For the 1970 British film, see Permissive (film). For the grammatical mode, see Permissive mood. For the flavor of software license, see permissive free software licence.

A permissive cell or host is one that allows a virus to circumvent its defenses and replicate. Usually this occurs when the virus has modulated one or several of the host cellular intrinsic defenses and the host immune system. The permissive state of a host has now been determined to be the primary factor in determining whether a virus will cause pathological symptoms in a host.[1]

Susceptible versus permissive

The significance between the difference of the two has now been elucidated with study of the rabbit-lethal myxoma virus. Many species of rabbit cells in culture (without the presence of any antiviral defenses that would normally be in a host) can be infected by the myxoma virus, causing infection and cell death. However, inoculation of the myxoma virus in many species of rabbit shows that only one species of rabbit is affected, the rest being completely unharmed by the virus (lack of even viral shedding). This has been determined to be a result of the myxoma virus's inability to suppress other species' interferon expression, and hence resulting in the interferon in turn suppressing the myxoma virus.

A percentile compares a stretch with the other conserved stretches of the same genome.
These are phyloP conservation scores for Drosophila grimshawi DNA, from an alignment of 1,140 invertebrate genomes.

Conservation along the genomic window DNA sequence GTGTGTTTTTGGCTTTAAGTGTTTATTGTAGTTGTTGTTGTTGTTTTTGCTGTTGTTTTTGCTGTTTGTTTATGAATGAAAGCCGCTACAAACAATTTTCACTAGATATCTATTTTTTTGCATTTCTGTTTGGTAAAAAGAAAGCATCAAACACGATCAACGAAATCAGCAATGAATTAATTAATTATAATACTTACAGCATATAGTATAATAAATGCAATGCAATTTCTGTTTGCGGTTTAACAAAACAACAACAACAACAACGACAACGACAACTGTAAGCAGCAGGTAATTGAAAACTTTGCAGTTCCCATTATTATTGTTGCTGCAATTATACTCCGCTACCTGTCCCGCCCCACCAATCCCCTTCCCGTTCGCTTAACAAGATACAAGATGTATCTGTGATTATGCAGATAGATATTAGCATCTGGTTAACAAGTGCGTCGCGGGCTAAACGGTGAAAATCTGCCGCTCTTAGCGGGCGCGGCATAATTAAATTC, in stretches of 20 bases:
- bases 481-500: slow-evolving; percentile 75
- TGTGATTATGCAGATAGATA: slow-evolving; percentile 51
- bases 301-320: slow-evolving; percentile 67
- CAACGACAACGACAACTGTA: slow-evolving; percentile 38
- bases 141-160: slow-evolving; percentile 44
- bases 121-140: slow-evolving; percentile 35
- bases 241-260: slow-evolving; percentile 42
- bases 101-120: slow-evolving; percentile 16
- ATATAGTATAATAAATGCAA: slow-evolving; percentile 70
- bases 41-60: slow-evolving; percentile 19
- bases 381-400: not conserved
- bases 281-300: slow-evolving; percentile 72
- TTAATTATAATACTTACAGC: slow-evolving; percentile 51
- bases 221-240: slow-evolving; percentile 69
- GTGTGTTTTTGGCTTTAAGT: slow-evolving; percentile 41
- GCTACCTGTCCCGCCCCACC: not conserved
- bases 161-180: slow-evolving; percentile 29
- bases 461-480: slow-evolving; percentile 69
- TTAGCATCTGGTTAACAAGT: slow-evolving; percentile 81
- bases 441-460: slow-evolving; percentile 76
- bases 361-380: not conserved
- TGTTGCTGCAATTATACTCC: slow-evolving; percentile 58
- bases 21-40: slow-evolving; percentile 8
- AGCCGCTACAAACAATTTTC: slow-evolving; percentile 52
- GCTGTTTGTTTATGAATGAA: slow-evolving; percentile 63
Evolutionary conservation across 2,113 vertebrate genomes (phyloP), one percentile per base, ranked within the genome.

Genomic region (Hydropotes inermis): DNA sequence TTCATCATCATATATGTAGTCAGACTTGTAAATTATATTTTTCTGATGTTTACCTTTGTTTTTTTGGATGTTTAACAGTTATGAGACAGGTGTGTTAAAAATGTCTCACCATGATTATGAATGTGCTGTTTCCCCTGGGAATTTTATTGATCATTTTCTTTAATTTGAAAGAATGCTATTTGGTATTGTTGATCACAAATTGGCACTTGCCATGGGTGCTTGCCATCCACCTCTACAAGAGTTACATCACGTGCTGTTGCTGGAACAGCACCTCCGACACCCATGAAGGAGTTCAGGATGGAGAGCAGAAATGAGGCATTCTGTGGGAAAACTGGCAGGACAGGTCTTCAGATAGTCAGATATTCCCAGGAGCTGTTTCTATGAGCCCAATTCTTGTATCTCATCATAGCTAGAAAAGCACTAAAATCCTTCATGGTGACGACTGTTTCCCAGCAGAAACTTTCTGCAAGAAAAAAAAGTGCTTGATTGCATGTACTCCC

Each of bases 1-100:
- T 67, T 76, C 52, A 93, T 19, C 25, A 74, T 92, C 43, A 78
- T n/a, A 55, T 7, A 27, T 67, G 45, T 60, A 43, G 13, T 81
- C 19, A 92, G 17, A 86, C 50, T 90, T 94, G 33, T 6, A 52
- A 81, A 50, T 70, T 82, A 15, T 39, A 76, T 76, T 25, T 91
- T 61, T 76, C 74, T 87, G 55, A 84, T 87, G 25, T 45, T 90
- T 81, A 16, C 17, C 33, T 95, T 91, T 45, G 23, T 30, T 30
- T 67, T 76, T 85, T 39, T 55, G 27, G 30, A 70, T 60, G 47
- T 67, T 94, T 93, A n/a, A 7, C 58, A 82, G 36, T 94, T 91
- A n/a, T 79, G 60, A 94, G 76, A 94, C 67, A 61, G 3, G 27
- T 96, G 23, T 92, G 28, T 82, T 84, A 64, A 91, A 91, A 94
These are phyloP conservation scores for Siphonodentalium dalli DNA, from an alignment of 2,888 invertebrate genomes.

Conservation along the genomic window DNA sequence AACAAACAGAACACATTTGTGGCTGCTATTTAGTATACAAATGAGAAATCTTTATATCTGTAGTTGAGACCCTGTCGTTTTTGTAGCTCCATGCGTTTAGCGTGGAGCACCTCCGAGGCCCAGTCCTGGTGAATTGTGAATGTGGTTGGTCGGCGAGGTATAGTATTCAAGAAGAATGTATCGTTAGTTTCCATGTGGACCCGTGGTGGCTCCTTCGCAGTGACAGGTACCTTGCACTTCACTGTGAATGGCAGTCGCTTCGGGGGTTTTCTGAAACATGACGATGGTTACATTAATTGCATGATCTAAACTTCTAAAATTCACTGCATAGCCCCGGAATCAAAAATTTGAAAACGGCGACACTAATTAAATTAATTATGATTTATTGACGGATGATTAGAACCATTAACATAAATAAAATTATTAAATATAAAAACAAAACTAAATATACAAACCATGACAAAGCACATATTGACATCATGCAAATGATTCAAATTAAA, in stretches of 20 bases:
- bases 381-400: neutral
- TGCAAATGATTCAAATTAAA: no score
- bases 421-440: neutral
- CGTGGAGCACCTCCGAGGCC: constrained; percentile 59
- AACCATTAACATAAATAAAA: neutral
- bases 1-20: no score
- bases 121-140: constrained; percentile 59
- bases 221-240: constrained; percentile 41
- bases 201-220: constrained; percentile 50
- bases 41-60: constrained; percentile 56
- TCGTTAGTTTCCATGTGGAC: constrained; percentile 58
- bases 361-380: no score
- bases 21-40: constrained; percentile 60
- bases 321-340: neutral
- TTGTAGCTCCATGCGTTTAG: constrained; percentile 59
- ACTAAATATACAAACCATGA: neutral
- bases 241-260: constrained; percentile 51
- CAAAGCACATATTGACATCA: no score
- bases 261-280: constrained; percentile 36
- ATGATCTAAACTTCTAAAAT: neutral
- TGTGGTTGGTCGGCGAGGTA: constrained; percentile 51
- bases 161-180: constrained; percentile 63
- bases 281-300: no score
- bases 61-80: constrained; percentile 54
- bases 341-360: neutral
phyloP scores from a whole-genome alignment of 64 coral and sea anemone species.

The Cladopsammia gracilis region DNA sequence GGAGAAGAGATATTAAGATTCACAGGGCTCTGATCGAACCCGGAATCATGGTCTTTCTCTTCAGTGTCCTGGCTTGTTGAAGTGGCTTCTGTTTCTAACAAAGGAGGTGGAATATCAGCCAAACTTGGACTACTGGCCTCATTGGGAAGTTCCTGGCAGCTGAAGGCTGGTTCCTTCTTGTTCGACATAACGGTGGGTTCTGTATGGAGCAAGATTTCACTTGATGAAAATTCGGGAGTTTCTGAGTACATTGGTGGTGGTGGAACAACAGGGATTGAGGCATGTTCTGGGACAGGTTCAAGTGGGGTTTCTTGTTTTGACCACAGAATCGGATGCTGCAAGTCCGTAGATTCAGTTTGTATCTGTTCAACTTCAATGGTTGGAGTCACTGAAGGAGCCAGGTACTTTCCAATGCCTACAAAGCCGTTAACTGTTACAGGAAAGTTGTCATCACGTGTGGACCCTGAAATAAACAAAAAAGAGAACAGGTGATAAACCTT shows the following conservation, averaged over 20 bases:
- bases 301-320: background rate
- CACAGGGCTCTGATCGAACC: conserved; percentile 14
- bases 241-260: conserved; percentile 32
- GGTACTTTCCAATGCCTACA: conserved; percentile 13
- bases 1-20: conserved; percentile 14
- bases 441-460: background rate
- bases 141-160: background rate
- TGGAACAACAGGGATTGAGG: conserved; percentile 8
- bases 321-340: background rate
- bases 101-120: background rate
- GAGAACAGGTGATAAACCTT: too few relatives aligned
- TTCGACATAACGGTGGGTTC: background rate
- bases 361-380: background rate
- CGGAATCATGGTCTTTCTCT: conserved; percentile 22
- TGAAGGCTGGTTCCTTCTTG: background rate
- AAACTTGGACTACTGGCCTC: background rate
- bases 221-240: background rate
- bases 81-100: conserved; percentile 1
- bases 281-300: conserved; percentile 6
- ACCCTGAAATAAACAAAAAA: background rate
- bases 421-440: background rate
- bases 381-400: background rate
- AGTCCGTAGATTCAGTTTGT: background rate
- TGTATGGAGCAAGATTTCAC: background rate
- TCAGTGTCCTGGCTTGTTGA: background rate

This is a result of the positive susceptibility of many species of rabbit's cells, but negative permissibility of all but one of the rabbit species' cells.[2]


  1. N.J. Dimmock et al. "Introduction to Modern Virology, 6th edition." Blackwell Publishing, 2007.
  2. Nash P. et al. "Immunomodulation by viruses: the myxoma virus story." Immunol Rev. 1999 Apr;168:103-20.
This article is issued from Wikipedia - version of the 3/4/2016. The text is available under the Creative Commons Attribution/Share Alike but additional terms may apply for the media files.